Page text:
The private residence of Heungseon Daewongun, the Unhyeongung Palace was a place where King Gojong lived until he turned 12 and ascended the throne. The Seoul Metropolitan Government purchased the palace in 1993. In 1996, Yi Cheong, the son of Yi U donated the relics of the palace to the municipal government which then turned them to the Seoul Museum of History in 1998. The museum has continued to collect and preserve additional relics of the palace. As of 2019, the museum has a total of 7,940 items from the Unhyeongung Palace in 1,504 kinds of relics including furniture, artifacts, paintings and calligraphic works. The museum has displayed the relics of the palace on various occasions. However, the exhibitions were limited to the outstanding relics of the palace, wishing for an occasion to introduce the entire collection related to the palace. Beginning with the ‘Everyday Relics at the Unhyeongung Palace’ exhibition, the museum is planning to exhibit the whole collection of the palace in sequence. The first exhibition features traditional furniture, chairs imported from overseas, items used in living rooms, and kitchenware which were actually used by the occupants of the Unhyeongung Palace. The exhibition is particularly valuable in the sense that it features rarities of everyday items used during the country’s transition period from a traditional lifestyle to a modern lifestyle at a time when Korea has few everyday items from the period.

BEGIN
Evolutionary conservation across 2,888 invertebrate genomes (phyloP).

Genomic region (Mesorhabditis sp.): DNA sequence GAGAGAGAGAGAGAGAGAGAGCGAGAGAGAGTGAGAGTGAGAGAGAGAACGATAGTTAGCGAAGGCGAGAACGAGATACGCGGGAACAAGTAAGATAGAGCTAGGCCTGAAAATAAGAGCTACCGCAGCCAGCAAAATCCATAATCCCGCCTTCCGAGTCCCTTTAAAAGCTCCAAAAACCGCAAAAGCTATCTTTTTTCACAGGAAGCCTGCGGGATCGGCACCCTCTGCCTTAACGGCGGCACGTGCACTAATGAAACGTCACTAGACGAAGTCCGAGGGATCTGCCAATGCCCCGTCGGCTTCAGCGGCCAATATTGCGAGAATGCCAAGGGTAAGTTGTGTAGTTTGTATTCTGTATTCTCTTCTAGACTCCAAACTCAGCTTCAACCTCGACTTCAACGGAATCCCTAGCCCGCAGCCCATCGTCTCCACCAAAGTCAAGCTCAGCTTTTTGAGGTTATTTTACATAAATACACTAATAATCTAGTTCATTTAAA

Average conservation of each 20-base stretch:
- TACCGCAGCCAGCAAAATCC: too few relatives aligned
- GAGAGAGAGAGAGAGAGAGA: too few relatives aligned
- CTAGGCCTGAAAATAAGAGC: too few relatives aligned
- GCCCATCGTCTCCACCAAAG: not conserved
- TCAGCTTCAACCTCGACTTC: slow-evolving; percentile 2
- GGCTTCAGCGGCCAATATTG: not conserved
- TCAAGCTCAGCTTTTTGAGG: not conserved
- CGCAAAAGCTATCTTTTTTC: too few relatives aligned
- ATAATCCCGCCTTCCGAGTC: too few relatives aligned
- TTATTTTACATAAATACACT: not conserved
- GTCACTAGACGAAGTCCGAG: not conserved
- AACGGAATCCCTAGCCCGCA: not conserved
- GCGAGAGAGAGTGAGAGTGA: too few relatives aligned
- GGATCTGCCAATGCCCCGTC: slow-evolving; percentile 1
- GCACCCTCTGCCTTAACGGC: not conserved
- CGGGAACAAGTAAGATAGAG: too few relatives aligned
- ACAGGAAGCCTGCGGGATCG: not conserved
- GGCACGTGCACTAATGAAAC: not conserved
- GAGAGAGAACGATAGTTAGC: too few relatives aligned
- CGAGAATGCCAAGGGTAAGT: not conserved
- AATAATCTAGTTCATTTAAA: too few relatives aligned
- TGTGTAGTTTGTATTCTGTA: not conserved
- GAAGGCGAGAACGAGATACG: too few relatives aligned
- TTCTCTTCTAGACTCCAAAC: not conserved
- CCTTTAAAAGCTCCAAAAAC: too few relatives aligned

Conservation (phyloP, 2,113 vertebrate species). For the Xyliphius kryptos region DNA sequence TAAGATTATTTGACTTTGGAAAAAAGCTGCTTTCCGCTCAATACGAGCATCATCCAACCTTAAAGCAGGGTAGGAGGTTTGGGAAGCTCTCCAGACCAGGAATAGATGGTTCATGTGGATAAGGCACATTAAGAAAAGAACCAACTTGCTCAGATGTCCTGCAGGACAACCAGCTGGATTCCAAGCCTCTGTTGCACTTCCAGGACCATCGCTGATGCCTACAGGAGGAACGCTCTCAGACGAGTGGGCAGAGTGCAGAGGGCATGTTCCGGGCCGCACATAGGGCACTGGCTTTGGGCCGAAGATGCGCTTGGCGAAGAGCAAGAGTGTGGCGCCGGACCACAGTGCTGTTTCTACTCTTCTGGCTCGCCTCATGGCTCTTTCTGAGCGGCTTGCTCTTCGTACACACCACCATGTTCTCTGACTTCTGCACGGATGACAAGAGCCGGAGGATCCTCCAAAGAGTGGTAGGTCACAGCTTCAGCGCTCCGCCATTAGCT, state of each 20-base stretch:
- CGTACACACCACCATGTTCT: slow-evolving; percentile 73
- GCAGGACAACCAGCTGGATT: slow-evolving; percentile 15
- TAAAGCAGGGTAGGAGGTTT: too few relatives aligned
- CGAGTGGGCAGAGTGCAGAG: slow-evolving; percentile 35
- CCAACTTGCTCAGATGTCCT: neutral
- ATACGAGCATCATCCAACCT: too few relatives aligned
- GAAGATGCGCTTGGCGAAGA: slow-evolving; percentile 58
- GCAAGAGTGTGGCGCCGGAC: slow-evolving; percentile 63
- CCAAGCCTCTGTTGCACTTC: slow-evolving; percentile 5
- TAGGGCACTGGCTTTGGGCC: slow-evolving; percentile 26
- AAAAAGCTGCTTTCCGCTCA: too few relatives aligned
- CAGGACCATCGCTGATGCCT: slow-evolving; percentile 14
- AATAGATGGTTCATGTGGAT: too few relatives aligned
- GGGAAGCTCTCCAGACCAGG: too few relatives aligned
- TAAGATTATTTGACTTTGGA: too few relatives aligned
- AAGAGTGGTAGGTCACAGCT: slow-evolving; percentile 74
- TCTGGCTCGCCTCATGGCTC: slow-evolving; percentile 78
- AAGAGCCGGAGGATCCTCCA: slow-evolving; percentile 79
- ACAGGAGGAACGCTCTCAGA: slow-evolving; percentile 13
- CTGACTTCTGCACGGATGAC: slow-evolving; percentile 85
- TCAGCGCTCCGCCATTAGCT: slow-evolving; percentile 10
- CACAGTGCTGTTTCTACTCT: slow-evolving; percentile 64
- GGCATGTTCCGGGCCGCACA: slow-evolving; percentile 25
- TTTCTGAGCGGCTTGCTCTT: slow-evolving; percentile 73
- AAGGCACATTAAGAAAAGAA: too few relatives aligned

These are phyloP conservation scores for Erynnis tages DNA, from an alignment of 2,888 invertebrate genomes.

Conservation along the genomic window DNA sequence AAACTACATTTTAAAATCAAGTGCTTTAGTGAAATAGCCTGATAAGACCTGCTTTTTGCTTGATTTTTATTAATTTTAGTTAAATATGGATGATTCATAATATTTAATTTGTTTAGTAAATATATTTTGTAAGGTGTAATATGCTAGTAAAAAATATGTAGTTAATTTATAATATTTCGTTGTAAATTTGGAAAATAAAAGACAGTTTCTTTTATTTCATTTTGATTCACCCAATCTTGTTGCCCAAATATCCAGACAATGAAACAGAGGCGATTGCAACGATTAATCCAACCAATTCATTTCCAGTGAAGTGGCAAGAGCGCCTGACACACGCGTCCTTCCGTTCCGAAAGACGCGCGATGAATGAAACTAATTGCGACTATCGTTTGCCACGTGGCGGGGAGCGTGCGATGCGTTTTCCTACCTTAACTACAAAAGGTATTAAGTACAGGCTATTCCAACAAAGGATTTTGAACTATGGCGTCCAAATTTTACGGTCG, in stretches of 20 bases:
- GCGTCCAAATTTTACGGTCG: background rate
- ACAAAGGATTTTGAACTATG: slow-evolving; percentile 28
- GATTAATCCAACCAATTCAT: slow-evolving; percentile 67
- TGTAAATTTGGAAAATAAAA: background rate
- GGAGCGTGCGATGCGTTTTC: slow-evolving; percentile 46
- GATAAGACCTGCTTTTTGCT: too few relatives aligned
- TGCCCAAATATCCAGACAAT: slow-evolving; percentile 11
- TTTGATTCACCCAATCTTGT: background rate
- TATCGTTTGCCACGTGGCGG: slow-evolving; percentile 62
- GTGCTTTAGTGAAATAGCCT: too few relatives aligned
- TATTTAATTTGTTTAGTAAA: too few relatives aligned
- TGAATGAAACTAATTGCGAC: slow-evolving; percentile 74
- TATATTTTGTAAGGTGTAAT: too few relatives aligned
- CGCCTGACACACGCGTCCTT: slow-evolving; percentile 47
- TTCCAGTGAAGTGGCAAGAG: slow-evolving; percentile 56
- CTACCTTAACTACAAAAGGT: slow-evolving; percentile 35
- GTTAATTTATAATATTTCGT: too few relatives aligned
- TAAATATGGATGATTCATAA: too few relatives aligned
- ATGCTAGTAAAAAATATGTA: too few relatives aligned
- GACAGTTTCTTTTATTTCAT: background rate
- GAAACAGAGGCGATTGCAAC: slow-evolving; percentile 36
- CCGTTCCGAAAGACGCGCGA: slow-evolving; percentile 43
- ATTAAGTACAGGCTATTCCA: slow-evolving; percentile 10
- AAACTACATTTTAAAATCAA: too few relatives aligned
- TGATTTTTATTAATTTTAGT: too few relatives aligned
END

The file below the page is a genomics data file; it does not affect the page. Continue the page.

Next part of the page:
Jeong Beom-tae worked as a photojournalist for more than 50 years, witnessing and recording numerous scenes taking place in Seoul. He won an award at Paris Biennale for tis photograph entitled ‘Life and Death.’ His photographs depict student protests from Korea university being attacked by the police which led to the April Revolution, a military tribunal of the Seoul-Gyeonggi High Military Court, a mother looking for her son at a ceremony held for soldiers leaving for Vietnam War, a horseman waiting to load packs on a horseback in Malli-dong, and women waiting for an oar ferry to go back to Yeouido after shopping. Under the theme of “Decisive Moments for Jeong Beom-tae (1928-2019),” the museum features the photographs taken by photojournalist Jeong Beom-tae, including his honest presentation of the historic moments that the city underwent for decades and his warmhearted depiction of citizens’ struggle with their daily routines. We hope that you join us to have an opportunity to look back at what Seoul looked like many years ago, and have a time travel to the past and remember what happened in the city back then.